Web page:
-Patients present to the ED because they have been instructed to come to the ED for any fever
-Definition of “fever” for neutropenic fever
-Oral temp of 100.9 F (38.3 C) or higher on a single measurement
-Oral temp of 100.4 F (38.0 C) that persists for one hour
-If temp is borderline or patient had subjective fever, should still likely pursue the workup
PEARL: NEVER take a rectal temperature or do a rectal exam on a patient on chemotherapy. Due to being immunocompromised they are at high risk of gram negative sepsis from the mucosal trauma from rectal temps or exams
Vital signs-pay attention to triage temperature, any tachycardia or hypotension that could suggest sepsis
Triage note- new port? Temp at home? How many days since last chemo?
Initial Assessment- Check the patient from the foot of the bed, if they look sick then immediately get your safety net (IV, O2, monitor) and start resuscitating. Most patients who present won’t be critically ill and you can get your history and physical
-What type of cancer does the patient have?
-When was their last chemotherapy?
-Highest risk 5 to 10 days after chemo, recover 5 days after that
-What chemo are they taking? (if known)
-Not important for us in the ED but nice to be able to tell your heme/onc consultant
-Exact temperature recorded at home
-Cough, malaise, headache, body aches, nausea, vomiting, abdominal pain,
-New rashes or bumps (abscesses)?
-Recent hospitalizations or procedures?
-Important- if pt has a port- when was it put in? Within the past few weeks?
-Swelling or redness over their port?
-History of neutropenic fever in the past?
-Rest of history- past medical problems, allergies, meds, surgeries
-Standard head to toe assessment
-Special attention to skin exam
-These patients can hide perirectal abscesses so do a full skin exam
-Also carefully examine their port for infection (if they have one)
-Abdominal exam (watch out for typhlitis- mentioned later)
PEARL:Mnemonic for sources of infection
LUCAS- Lung Urine CNS Abdomen Skin
Labs and Rads
-CBC with differential, CMP, UA, Urine Culture, Blood cultures x2
Note: Some sources have neutropenia starting at 1,500, IDSA says 500
PEARL: Calculating ANC- Total WBC count multiplied by percentage of neutrophils AND percentage of bands
Example: WBC 1,000 x (70% neutrophils + 5% bands): 1,000 x (0.70 + 0.05) =
1,000 x (0.75) = ANC 750
PEARL: Patients may present right prior to their lowest WBC count (nadir). For example- if patient presents 4 days after last chemo with an ANC of 1200, you would expect that they will probably drop lower than 1200 in the next 1-2 days so they may still need admission or close follow-up even though they are not technically neutropenic
Disposition- admit all sick patients but some can be considered for outpatient management with close follow-up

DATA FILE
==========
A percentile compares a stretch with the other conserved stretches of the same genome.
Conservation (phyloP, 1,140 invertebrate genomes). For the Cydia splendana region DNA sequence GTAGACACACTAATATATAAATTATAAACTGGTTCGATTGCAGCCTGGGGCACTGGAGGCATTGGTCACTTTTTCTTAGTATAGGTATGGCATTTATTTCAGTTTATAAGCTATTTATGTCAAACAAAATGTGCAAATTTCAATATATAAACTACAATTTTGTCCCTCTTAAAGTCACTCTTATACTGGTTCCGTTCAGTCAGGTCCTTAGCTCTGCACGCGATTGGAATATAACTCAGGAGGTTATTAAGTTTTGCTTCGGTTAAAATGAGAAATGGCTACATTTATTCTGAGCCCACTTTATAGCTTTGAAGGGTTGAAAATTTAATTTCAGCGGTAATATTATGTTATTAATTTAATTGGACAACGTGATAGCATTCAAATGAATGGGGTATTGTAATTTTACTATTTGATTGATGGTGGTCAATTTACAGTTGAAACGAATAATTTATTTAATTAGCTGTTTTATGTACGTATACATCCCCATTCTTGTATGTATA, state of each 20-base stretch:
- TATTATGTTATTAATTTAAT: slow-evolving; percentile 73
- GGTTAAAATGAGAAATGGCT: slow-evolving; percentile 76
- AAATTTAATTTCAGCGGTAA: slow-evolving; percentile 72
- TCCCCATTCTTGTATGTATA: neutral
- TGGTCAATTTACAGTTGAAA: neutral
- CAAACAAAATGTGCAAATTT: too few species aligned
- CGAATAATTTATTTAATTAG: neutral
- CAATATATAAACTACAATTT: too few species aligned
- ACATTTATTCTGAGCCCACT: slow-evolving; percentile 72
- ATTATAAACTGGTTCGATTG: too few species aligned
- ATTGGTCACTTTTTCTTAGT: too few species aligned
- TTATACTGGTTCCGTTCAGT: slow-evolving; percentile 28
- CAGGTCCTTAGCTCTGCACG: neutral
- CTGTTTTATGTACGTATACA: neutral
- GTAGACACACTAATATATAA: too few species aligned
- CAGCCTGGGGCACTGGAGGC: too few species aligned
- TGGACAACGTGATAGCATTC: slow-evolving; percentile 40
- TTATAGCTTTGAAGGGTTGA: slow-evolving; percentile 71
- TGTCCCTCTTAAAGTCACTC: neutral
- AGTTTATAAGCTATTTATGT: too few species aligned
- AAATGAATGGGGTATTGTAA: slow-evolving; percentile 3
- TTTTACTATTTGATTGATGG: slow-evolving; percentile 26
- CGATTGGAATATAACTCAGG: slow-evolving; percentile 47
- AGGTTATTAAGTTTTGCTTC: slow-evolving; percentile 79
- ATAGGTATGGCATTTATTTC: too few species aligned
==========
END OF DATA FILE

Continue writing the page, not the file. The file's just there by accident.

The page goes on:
Gram positive coverage- not recommended by IDSA for routine use
-Consider in patients who are hemodynamically ill, have a port infection, pneumonia, a skin or soft tissue infection
-Dosing- 15 to 20 mg/kg IV- alternative 25 to 30 mg/kg first dose for critically ill patients to achieve rapid therapeutic levels
PEARL: Make sure to dose your vancomycin by weight. Unless your patient weight 50 kilograms then the “standard 1 gram of vanc” will be an underdose. Max single dose is 2 grams
Tumor Lysis Syndrome
-Usually seen as a complication of hematologic malignancies such as leukemia
-Caused by a massive release of intracellular ions and proteins causing electrolyte abnormalities and renal failure
-Most worrisome- hyperkalemia and hyperphosphatemia
Second step (in tandem with first step)- hyperkalemia/hyperphos treatment
PEARL: Be cautious in giving calcium in these patients because it may precipitate calcium phosphate in the kidneys. Only give calcium if the patient has arrhythmia on their EKG, a widened QRS, or seizures
Other hyperkalemia treatments- beta-agonists, bicarb, insulin/glucose (also treats hyperphosphatmia), dialysis for severe cases
Malignant Spinal Cord Compression
-Back pain in a patient with known or highly suspected cancer is a very worrisome chief complaint
-Pain is described as unremitting, worse at night or wakes from sleep, worse when supine (benign back pain usually better with rest and doesn’t wake from sleep)
-70% of malignant compressions occur in the thoracic spine
-If MRI absolutely contraindicated- then CT with or without myelography
(catheter in spinal canal to deliver contrast)
PEARL: Even if patient only has lumbar symptoms, scan the thoracic spine as well because the mass can be up to 4 levels higher than the deficits or complaints
-Medications: Decadron 10mg IV
-Consults: Emergent consultation to radiation oncology for emergent radiation treatment to shrink tumor to limit loss of function, consider consult to spine surgery for tumor debulking
Superior Vena Cava (SVC) Sydrome
-Mass in the chest causes compression of the SVC
-Patients usually complain of facial or arm swelling, redness (plethora), may have voice changes or cough